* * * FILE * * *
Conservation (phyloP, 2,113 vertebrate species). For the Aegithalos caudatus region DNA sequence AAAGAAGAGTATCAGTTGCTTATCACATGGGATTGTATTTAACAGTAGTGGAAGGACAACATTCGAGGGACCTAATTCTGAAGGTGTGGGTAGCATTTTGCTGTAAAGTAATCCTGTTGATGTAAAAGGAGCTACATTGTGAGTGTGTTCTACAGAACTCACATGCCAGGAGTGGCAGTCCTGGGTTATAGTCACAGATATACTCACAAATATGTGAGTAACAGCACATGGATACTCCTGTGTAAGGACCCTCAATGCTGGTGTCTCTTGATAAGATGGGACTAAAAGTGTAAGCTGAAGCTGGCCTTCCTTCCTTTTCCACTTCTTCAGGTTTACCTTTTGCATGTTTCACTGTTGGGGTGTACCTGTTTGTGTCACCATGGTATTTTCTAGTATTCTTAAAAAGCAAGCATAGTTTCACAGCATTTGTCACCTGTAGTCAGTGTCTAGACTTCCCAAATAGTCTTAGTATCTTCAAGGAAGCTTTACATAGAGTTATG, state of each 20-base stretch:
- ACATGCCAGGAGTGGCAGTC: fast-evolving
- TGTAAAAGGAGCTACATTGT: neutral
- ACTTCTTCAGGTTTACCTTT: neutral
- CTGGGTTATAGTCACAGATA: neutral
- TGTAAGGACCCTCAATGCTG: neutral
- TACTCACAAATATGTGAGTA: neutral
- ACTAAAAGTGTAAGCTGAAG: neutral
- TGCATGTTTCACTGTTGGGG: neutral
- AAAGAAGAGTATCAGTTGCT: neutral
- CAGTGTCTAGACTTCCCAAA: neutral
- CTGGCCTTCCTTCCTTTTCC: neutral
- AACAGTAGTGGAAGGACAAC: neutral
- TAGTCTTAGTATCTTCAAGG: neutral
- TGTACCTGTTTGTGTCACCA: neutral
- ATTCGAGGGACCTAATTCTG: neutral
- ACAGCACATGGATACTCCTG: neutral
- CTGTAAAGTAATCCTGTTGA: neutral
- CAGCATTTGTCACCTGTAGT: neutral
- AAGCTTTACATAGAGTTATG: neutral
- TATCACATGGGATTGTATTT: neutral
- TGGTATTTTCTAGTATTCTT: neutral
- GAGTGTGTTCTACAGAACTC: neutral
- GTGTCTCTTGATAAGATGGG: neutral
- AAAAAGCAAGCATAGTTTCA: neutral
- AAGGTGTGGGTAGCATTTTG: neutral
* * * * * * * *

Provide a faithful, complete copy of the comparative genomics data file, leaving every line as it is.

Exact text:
Conservation (phyloP, 2,113 vertebrate species). For the Aegithalos caudatus region DNA sequence AAAGAAGAGTATCAGTTGCTTATCACATGGGATTGTATTTAACAGTAGTGGAAGGACAACATTCGAGGGACCTAATTCTGAAGGTGTGGGTAGCATTTTGCTGTAAAGTAATCCTGTTGATGTAAAAGGAGCTACATTGTGAGTGTGTTCTACAGAACTCACATGCCAGGAGTGGCAGTCCTGGGTTATAGTCACAGATATACTCACAAATATGTGAGTAACAGCACATGGATACTCCTGTGTAAGGACCCTCAATGCTGGTGTCTCTTGATAAGATGGGACTAAAAGTGTAAGCTGAAGCTGGCCTTCCTTCCTTTTCCACTTCTTCAGGTTTACCTTTTGCATGTTTCACTGTTGGGGTGTACCTGTTTGTGTCACCATGGTATTTTCTAGTATTCTTAAAAAGCAAGCATAGTTTCACAGCATTTGTCACCTGTAGTCAGTGTCTAGACTTCCCAAATAGTCTTAGTATCTTCAAGGAAGCTTTACATAGAGTTATG, state of each 20-base stretch:
- ACATGCCAGGAGTGGCAGTC: fast-evolving
- TGTAAAAGGAGCTACATTGT: neutral
- ACTTCTTCAGGTTTACCTTT: neutral
- CTGGGTTATAGTCACAGATA: neutral
- TGTAAGGACCCTCAATGCTG: neutral
- TACTCACAAATATGTGAGTA: neutral
- ACTAAAAGTGTAAGCTGAAG: neutral
- TGCATGTTTCACTGTTGGGG: neutral
- AAAGAAGAGTATCAGTTGCT: neutral
- CAGTGTCTAGACTTCCCAAA: neutral
- CTGGCCTTCCTTCCTTTTCC: neutral
- AACAGTAGTGGAAGGACAAC: neutral
- TAGTCTTAGTATCTTCAAGG: neutral
- TGTACCTGTTTGTGTCACCA: neutral
- ATTCGAGGGACCTAATTCTG: neutral
- ACAGCACATGGATACTCCTG: neutral
- CTGTAAAGTAATCCTGTTGA: neutral
- CAGCATTTGTCACCTGTAGT: neutral
- AAGCTTTACATAGAGTTATG: neutral
- TATCACATGGGATTGTATTT: neutral
- TGGTATTTTCTAGTATTCTT: neutral
- GAGTGTGTTCTACAGAACTC: neutral
- GTGTCTCTTGATAAGATGGG: neutral
- AAAAAGCAAGCATAGTTTCA: neutral
- AAGGTGTGGGTAGCATTTTG: neutral